Saturday, December 01, 2018


In discussing the ubiquity of human violence in history and the suspicion of strangers, I recalled that I had long ago posted on an Indo-European word root that revealed the ambiguity of the situation nicely.  The root *ghosti is the root of both guest and host in English, host  in both senses: "one who receives a visitor" and "multitude." It is also the root of hostile, hostel, hospital, hospitality, hostage, and similar words in other Indo-European languages. It described a mutual relationship, an association cemented by an exchange of gifts.  Or, er, children. The giving in marriage, surety, or apprenticeship as a pledge between families is not that different from hostage. Ruling families would send sons to be in another's army or daughters to be brides, and whether this was friendship, appeasement, or tribute might be difficult to sort out. The biblical covenant had similarities, but was not quite the same thing.  Still, as Christianity came to places settled by descendants of the Indo-Europeans, the concept was familiar to them.

Many cultures have something like this, but the idea of such gift-exchanges had attenuated by the time of European colonisation of the New World. Native Americans would give gifts to settlers as an indication that they wished to start a formal relationship between tribes. They expected that if the gift was accepted, a reciprocal gift would follow. If it did not, the bestowing tribe was to conclude that an alliance was not desired.  This was not necessarily an insult - everyone knew that alliances have positive and negative effects, and a repeat offer might be initiated by either party at a later time. Yet if the gift was not reciprocated, the original giver was entitled to his original gift back.  The Europeans, unfortunately, just thought "hey, a gift!" and felt no obligation. Thus when the Natives reclaimed their gift, it looked like theft to the Europeans, or at best, a sort of falseness in giving.  Hence the term "Indian-giver," which illustrates how poorly the English understood a custom their ancestors would have known better.  Had the Mayflower settlers left any kind of gift behind when they came upon the Indian stash of food, things would have gone better thereafter.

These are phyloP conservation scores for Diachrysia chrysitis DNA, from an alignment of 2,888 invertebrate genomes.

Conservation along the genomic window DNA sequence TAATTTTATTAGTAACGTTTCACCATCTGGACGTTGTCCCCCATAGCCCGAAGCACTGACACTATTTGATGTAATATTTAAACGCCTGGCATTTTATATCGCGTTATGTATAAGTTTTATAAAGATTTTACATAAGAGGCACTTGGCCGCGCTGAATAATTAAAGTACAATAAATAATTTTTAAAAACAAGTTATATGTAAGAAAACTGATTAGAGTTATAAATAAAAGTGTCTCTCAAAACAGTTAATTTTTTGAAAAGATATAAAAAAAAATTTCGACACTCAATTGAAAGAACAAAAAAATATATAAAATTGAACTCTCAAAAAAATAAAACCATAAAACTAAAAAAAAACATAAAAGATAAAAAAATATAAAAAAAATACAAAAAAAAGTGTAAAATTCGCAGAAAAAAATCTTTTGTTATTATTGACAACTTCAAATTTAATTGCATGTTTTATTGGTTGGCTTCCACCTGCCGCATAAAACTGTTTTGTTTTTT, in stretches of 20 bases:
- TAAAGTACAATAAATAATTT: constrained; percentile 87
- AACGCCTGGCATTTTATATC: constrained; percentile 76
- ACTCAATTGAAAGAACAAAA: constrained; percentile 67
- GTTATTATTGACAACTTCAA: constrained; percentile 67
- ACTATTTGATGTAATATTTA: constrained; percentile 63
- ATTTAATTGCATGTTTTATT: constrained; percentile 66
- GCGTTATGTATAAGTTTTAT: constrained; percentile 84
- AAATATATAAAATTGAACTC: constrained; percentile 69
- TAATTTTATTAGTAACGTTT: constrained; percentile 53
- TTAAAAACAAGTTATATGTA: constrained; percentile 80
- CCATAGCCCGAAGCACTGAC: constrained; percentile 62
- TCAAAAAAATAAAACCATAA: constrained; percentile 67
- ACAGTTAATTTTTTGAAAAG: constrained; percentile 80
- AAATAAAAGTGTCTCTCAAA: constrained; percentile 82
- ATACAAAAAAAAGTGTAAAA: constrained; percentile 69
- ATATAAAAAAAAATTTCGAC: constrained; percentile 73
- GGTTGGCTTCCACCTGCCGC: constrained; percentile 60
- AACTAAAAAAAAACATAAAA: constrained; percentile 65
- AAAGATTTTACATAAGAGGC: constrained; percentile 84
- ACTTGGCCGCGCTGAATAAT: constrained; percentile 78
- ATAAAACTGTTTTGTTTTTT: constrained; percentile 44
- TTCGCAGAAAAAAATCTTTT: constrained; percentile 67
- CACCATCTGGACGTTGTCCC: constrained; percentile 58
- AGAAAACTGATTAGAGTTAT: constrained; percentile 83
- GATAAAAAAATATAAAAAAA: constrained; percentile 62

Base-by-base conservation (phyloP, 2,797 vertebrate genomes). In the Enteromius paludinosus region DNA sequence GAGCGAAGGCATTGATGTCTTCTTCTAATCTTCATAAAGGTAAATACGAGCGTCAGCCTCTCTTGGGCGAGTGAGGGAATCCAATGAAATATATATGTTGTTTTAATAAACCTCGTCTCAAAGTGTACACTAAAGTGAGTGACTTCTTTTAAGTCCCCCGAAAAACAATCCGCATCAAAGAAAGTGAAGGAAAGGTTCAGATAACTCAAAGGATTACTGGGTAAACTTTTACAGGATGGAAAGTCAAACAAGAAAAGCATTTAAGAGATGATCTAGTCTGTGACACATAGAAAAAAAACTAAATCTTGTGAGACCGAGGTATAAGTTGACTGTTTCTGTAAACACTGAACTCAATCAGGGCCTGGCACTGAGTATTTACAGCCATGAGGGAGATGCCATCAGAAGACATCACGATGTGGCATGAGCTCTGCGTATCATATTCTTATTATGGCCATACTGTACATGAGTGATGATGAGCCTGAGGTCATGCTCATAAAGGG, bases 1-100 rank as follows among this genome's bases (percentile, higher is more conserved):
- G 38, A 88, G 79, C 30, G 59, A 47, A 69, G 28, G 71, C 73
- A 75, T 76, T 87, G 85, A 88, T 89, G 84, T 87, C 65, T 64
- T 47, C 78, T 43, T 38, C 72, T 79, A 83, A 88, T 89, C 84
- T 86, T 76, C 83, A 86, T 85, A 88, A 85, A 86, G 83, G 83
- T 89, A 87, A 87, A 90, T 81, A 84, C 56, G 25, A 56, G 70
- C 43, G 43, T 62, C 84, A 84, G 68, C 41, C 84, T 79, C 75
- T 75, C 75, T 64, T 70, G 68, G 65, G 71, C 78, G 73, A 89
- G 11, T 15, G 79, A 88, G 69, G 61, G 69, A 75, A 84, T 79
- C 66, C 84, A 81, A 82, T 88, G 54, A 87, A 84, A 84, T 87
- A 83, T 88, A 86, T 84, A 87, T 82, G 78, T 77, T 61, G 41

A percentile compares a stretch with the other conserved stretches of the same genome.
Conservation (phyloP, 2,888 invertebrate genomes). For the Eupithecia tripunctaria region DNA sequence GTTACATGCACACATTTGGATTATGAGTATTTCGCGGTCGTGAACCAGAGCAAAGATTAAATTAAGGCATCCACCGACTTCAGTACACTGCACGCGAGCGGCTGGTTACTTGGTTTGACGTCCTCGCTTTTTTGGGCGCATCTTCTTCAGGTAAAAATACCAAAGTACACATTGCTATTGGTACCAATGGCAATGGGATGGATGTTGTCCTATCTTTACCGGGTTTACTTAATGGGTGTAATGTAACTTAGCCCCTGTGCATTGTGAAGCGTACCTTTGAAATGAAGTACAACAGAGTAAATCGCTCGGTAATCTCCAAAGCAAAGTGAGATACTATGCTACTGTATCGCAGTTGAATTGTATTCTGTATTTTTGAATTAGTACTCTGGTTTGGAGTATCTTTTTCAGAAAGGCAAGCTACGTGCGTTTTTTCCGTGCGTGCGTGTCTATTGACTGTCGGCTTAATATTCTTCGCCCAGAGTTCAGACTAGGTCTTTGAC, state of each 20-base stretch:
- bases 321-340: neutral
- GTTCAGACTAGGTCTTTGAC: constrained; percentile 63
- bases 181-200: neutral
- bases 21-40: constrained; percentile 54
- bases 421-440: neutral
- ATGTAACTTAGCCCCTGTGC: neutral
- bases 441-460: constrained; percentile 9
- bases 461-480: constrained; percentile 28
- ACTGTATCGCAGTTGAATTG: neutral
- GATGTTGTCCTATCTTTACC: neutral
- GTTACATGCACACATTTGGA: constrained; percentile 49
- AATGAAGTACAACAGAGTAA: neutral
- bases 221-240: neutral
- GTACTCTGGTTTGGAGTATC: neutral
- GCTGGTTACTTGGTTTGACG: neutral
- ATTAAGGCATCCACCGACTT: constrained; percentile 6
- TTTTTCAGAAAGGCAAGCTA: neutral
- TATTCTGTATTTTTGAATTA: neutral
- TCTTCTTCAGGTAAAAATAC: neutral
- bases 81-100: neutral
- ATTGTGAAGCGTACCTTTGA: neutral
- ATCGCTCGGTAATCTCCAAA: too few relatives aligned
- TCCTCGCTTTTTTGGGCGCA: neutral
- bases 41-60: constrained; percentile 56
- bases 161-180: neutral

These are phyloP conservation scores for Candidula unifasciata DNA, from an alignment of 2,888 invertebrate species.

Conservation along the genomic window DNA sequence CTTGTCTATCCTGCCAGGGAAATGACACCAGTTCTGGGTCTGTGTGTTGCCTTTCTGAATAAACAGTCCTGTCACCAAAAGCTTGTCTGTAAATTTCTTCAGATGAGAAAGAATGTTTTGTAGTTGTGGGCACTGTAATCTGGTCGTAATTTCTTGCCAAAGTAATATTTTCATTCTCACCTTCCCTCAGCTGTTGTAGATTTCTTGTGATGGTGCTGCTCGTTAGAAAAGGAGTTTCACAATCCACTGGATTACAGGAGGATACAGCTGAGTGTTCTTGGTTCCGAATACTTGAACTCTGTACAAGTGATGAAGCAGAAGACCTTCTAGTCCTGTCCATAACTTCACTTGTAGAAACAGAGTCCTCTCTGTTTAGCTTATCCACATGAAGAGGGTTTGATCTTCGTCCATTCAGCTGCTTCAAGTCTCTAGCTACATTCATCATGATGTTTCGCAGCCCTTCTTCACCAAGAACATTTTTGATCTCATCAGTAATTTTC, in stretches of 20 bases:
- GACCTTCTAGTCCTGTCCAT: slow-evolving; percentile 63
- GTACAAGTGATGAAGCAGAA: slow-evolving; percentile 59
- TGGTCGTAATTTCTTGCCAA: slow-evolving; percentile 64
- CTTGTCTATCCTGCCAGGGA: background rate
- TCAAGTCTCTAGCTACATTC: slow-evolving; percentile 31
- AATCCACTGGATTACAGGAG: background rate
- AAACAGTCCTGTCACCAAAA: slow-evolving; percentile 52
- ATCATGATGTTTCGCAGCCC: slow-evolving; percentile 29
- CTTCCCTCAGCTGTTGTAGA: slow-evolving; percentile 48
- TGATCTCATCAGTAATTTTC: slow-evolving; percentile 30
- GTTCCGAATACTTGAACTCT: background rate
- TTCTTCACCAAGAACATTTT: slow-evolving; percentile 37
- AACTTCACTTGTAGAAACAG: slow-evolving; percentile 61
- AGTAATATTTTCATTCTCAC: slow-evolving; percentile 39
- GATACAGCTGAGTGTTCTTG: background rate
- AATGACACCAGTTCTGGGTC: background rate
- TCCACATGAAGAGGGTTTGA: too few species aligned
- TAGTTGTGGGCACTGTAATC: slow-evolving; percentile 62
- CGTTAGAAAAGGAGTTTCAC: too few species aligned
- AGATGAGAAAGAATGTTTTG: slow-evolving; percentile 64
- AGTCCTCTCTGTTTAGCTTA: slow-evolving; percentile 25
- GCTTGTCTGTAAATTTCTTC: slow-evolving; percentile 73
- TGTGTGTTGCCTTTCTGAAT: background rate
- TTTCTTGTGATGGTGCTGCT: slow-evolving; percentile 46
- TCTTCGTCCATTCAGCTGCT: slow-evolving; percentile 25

Side note: The word ghost meaning "spirit" may be more distantly related.
Side note: In my entry on this root written in 2006, I referred to myself as a "psychblogger" then.  I had completely forgotten that in the ensuing years.  While I wrote on many subjects right from the start, I wrote much more often on mental health topics then, and associated myself with a small circle which included Dr. Sanity, Gaghdad Bob at One Cosmos, G M Roper, Shrinkwrapped, and others. They all tended to write at great length, and I think I was influenced by them as I also wrote some very long pieces in the first few years.  As I grew less interested in reading beyond a few paragraphs of their work, I concluded that readers might feel similarly about my writing, even if they agreed with me. Moral: Memory of the self is unreliable.


james said...

WRT exchange of children: Abram was raising his nephew Lot, and in places in Africa, at least, it was not unheard-of for a man's brother to raise one or more of his sons. I got the impression this was reciprocal, but I can't find my source.

Grim said...

This is an excellent piece. "Hosti humani generis" ; the enemy of all mankind.